On 11 August 2023, UBS announced it had ended the contract it had with Switzerland’s federal government that guaranteed CHF 9 billion of potential losses. The contract also required the Swiss National Bank (SNB) to provide liquidity assistance loans of up to CHF 100 billion. All loans from the SNB have now been repaid.
The ending of the contract means Swiss taxpayers are no longer on the hook for any potential losses associated with the rushed merger of Credit Suisse and UBS.
The federal government made CHF 200 million from the arrangement while the SNB made a further CHF 537 million, reported SRF.
Federal Councillor Karin Keller-Sutter said that as of today the federal government and taxpayers no longer bear any risk in relation to the guarantee. UBS made the decision on its own, but the termination is undoubtedly in the interest of the Confederation, she said.
However, many Credit Suisse additional tier 1 (AT1) bondholders were furious after hearing the announcement, arguing that if UBS Group AG doesn’t need state support for the rescue deal, then their notes should have been spared, reported Bloomberg – AT1 bonds were completely wiped out as part of the rushed takeover of Credit Suisse.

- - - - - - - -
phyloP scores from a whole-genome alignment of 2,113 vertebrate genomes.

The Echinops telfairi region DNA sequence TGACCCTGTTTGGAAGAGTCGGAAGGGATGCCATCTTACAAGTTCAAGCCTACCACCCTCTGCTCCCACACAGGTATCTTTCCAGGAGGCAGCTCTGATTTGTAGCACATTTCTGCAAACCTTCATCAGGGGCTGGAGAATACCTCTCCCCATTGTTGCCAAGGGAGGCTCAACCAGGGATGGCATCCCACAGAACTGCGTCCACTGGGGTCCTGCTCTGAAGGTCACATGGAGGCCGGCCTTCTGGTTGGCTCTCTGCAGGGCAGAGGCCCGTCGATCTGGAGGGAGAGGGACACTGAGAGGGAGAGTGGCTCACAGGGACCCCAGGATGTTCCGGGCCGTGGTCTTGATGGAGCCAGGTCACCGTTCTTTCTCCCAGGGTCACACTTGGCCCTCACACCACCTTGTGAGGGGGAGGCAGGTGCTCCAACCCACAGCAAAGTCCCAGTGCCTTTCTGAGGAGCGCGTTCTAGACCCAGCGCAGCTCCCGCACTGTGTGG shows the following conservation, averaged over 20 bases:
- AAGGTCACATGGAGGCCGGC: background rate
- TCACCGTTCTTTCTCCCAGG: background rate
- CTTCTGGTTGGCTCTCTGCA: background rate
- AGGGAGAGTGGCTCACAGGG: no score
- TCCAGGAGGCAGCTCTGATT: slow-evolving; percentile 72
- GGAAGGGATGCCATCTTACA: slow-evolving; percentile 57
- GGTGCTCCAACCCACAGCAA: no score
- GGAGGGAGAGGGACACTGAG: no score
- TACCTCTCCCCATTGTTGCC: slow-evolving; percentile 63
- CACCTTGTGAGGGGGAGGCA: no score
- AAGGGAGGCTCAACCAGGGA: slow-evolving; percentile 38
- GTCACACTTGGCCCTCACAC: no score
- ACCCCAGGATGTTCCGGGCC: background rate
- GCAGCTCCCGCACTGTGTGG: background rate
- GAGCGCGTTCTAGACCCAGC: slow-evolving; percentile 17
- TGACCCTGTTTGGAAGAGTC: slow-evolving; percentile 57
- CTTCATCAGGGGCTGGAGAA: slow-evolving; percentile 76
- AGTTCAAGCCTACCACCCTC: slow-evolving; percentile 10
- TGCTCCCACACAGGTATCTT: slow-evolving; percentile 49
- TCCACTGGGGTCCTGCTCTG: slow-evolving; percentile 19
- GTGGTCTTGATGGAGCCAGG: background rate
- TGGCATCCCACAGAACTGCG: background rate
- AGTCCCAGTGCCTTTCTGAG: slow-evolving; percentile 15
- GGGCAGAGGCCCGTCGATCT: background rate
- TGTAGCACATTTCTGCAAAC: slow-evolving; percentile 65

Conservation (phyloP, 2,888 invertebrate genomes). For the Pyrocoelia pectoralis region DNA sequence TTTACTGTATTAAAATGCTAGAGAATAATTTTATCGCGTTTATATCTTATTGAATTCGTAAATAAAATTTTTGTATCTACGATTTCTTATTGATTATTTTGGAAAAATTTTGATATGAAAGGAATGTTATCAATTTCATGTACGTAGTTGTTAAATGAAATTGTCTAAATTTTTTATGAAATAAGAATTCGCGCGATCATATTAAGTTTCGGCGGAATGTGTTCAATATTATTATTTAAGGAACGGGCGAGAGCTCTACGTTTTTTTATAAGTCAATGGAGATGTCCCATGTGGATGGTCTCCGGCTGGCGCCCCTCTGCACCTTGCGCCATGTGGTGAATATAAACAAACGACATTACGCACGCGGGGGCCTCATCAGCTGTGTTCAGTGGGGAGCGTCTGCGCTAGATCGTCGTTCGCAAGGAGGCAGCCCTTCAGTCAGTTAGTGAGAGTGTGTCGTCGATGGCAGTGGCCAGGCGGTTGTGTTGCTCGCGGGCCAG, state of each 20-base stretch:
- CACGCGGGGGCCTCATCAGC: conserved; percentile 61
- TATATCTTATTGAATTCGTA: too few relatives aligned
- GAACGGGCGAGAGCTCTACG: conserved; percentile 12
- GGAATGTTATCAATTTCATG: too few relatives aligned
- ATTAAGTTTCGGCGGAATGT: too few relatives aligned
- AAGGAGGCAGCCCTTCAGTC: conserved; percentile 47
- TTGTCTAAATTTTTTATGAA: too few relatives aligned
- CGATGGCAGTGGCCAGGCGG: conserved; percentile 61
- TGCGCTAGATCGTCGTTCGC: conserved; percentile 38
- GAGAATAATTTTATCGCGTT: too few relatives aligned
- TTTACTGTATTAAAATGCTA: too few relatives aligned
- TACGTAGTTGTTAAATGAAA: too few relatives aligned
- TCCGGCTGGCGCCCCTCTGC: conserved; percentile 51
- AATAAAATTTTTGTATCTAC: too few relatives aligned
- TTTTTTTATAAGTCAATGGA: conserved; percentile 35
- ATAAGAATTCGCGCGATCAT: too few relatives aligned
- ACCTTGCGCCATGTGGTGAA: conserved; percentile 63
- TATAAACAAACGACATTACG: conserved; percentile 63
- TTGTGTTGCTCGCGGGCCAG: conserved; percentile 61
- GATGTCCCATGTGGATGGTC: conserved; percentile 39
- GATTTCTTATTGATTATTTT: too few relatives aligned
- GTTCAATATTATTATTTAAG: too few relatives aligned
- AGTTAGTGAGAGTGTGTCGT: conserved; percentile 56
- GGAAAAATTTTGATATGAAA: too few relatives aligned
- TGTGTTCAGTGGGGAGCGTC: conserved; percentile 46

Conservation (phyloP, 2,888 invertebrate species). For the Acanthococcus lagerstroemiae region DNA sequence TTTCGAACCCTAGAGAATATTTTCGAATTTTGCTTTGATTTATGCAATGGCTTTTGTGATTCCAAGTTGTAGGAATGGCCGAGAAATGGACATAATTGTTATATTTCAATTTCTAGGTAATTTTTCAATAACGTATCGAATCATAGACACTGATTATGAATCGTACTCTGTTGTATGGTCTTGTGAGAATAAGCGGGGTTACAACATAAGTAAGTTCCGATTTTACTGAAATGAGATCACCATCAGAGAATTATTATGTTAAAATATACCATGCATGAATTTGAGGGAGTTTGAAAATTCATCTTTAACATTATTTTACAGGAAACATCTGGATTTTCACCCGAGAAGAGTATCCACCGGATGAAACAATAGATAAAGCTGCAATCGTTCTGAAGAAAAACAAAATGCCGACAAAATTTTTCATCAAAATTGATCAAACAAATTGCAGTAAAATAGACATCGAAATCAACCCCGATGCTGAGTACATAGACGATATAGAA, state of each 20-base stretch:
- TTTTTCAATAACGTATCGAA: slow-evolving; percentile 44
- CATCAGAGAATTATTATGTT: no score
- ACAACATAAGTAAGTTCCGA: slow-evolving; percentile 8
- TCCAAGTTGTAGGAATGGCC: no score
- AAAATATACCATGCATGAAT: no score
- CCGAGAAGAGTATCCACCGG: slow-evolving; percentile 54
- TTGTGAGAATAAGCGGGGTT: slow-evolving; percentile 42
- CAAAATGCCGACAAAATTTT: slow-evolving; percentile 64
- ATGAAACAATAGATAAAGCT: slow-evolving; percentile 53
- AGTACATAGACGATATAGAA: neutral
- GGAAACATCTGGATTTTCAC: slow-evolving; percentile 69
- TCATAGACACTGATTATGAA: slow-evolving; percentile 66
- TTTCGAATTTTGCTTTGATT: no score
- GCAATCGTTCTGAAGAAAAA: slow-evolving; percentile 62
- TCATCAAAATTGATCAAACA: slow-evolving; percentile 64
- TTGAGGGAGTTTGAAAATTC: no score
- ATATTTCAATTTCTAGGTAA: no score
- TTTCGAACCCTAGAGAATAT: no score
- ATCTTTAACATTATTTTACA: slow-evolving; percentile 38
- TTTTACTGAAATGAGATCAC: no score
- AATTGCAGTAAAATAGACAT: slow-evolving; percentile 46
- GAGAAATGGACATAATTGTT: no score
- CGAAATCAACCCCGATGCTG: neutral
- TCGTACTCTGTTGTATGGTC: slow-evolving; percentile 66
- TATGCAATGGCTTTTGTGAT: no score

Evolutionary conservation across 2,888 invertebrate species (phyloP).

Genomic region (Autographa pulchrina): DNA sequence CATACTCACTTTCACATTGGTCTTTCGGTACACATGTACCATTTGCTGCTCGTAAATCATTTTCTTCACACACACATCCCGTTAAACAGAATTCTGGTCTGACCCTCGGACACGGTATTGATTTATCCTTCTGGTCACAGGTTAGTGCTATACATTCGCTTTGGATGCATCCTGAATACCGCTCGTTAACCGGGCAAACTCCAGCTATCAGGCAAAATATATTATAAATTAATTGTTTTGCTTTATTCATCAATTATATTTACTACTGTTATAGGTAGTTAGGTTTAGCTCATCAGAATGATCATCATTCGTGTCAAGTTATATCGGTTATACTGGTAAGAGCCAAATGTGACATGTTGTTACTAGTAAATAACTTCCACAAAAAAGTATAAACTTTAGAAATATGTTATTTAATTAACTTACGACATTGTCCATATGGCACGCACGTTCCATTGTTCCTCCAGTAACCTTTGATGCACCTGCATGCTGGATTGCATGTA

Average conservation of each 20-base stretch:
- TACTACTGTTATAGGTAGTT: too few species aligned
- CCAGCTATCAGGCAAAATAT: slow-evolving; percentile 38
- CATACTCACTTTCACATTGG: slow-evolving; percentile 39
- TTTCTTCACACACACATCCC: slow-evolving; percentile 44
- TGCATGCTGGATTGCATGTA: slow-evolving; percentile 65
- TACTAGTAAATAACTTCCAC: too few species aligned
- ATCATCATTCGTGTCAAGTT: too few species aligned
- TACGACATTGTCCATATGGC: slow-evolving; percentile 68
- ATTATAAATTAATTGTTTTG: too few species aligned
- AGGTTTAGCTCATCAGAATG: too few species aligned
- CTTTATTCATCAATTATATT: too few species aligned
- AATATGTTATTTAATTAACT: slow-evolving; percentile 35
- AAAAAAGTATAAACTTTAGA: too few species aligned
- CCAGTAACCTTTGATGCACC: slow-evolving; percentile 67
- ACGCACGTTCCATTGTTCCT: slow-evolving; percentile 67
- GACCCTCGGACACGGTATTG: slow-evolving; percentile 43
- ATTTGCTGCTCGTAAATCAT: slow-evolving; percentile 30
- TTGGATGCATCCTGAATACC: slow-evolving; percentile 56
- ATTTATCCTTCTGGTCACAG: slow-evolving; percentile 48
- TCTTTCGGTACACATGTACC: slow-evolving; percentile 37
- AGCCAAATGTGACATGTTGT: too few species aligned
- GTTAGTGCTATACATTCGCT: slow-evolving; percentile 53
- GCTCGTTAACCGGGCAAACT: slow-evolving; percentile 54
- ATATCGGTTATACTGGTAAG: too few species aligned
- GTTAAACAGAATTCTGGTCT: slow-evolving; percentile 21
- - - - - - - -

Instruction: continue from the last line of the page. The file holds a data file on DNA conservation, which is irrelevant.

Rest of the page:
They say that if the government’s backstop was unnecessary, then so too was the historic write down of about $17 billion of Credit Suisse’s AT1 notes, according to several investors who asked not to be identified because some of them are involved in ongoing litigation against Swiss authorities, reported Bloomberg.
Many former Credit Suisse shareholders will be unhappy too. Although they fared better than AT1 bondholders and received some value from the merger, they, as owners of the company, had their right to vote on the deal stripped from them, forcing them to swallow a significant loss. UBS’s cancellation of government guarantees adds fuel to the argument that shares were transferred to UBS at a fire sale price while bypassing the basic rights of shareholders to vote on the decision.
And Swiss taxpayers are not completely off the hook. UBS, a bank deemed too big to fail, is now even bigger. The total assets of UBS are now roughly equivalent to 200% of Swiss GDP. Given the limits of Switzerland’s deposit guarantee scheme, if a large bank wobbled significantly, Swiss taxpayers could potentially be on the hook for a large portion of the money lent to it in the form of client deposits.
SRF article (in German)